Mr Bush avers that his actions have brought democracy to Afghanistan: I posit that this �Democracy�, is a phantom and merely window dressing in the vain attempt of concealing the truth and enjoys as much legitimacy as does Robert Mugabe�s election endeavours!

As Britain learned in the days of the Raj: and as Russia learned in their own occupation after invading a nation state comprised of hard devout and disparate tribesmen, capable of survival in extremes of weather and in circumstances of privation, political and or commercial self-interest is rarely sufficient to overcome fervent nationalism.

Whilst Britain has a most unfortunate track record in attempting, for strategic and commercial cause, its failed Post-Colonial subjugation of nations as disparate as Malya, Aden, Cyprus etc, since the end of WW II, the U.S. and in particular CIA has an even more heinous reputation for fomenting insurrection and aiding and abetting the subjugation of a wide raft of states from Iran, in the early 50s through to numerous Central American, Middle Eastern and Asian locations, more recently.

Perhaps from now, from the day of this awful milepost forward, Mr Director General, we the British public who fund your corporation and the multitude of listeners abroad who rely on you for honesty, integrity and transparency might expect some truth and clarity in reporting and the addition of cogent factual backdrops, rather than the bland repetition of ministerial calumny.

I remain, Sir, your obedient servant,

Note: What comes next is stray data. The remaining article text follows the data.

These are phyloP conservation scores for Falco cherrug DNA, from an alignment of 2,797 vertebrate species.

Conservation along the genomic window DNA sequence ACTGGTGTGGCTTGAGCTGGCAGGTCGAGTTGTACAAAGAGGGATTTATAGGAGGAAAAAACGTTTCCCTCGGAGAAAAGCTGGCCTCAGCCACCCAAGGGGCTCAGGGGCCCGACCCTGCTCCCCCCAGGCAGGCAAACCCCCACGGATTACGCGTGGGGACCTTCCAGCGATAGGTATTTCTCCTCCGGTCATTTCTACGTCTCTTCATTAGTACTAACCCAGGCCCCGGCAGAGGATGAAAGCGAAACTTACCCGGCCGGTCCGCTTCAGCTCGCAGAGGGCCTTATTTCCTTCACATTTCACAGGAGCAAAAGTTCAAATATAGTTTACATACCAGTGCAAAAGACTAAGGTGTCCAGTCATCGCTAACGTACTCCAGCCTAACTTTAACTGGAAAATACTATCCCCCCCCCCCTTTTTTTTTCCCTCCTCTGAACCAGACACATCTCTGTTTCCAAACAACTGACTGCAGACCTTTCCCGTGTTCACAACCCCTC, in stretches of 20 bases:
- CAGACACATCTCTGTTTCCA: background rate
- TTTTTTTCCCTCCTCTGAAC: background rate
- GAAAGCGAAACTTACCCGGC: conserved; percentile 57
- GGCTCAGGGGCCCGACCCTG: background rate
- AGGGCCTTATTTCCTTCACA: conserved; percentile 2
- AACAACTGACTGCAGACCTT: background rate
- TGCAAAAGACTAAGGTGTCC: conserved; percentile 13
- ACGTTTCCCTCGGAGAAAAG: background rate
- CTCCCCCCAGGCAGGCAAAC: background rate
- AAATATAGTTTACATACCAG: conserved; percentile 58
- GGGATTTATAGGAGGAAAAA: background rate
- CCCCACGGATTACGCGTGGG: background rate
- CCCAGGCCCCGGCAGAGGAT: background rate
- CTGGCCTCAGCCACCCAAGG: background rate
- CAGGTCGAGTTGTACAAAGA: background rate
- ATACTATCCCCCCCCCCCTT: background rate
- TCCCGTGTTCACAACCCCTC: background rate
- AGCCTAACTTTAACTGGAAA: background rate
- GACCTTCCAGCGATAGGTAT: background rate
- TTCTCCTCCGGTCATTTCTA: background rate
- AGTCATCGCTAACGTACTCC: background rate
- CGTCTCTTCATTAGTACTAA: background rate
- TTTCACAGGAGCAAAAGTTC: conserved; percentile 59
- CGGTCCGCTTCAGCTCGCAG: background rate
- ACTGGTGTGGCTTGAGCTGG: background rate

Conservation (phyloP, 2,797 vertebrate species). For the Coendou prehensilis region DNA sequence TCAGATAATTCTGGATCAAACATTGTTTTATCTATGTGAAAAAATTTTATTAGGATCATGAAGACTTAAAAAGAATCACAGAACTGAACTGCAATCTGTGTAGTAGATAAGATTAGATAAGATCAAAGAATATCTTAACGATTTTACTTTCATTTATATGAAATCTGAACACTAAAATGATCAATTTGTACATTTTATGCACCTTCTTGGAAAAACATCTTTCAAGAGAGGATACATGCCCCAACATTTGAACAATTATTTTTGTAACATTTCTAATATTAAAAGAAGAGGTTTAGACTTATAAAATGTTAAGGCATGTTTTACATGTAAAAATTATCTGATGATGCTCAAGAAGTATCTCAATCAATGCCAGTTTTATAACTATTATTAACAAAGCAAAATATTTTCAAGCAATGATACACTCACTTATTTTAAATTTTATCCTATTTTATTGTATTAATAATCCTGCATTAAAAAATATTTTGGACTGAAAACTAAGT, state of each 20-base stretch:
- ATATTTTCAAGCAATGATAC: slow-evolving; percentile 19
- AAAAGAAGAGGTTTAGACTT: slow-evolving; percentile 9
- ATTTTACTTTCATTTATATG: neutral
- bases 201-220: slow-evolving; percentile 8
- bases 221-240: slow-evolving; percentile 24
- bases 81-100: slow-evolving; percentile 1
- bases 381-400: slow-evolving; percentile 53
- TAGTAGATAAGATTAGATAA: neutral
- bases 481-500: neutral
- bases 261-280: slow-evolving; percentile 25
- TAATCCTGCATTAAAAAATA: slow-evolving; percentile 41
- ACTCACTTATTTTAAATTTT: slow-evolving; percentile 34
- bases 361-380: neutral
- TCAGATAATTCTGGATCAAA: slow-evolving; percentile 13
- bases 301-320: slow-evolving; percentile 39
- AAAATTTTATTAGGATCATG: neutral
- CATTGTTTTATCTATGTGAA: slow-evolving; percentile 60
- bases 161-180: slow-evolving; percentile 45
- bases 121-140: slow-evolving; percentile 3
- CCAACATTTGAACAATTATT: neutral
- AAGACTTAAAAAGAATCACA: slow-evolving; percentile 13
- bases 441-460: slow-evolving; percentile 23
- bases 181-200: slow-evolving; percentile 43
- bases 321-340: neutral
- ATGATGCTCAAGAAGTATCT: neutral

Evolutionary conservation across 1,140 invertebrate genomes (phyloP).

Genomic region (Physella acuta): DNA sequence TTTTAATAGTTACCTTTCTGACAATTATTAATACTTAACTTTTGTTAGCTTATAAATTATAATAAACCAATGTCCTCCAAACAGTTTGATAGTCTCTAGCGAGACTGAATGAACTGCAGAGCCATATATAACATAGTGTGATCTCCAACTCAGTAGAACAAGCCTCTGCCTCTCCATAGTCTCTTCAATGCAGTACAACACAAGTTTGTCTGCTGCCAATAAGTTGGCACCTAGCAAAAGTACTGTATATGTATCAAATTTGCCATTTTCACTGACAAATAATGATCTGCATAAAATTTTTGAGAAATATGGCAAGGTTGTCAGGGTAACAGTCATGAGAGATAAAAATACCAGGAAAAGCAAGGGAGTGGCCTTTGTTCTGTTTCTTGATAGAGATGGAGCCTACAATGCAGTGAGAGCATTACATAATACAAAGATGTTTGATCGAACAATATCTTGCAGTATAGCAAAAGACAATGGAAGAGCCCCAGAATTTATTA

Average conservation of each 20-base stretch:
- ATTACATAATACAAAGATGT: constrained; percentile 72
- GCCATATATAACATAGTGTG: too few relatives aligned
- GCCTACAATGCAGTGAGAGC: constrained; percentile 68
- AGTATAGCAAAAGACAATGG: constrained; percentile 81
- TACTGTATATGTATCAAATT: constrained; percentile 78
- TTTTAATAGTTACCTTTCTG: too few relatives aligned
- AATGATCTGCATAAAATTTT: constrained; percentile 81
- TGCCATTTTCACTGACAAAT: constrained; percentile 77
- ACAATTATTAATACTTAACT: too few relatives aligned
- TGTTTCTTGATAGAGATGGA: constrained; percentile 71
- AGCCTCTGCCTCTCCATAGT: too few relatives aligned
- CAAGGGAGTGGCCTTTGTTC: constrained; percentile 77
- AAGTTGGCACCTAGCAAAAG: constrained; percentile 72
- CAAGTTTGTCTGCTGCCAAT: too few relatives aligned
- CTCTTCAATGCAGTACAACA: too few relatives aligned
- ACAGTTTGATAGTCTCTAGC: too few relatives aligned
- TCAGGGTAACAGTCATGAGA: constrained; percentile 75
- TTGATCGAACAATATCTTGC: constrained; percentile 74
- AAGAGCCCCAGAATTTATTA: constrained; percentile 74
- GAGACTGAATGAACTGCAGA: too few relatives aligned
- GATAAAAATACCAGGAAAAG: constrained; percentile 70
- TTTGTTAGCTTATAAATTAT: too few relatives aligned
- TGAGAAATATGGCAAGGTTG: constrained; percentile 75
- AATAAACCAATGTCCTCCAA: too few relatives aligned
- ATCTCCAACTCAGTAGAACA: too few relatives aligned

Michael C Feltham


Michael C Feltham resides in Shoeburyness, England. He is highly respected for his analyses and writing on national and world economic matters. He is by professional discipline, an accountant, who specialised in international finance and economic analysis in the 1970s. In the 1970s, Mr. Feltham was Chief Finance Officer of Dunnshaw-Patten, Ltd., a London trading house working primarily with transactions in the Middle East and West Africa. In this role, he became involved with crude oil and product trading. Until December 2001, he was an External Examiner and Moderator to Ashcroft International Business School at their Cambridge and Chelmsford faculties at MBA level. He writes widely on technical finance and economic matters. Michael is Founder and CEO of a software company and for 27 years has been working as a consultant, specializing in Business Strategy Development. You can reach Mr. Feltham at: micheleff@axisoflogic.com.

READ THE BIO AND ADDITIONAL ESSAYS BY THE AUTHOR AT

FELTHAM ON THE ECONOMY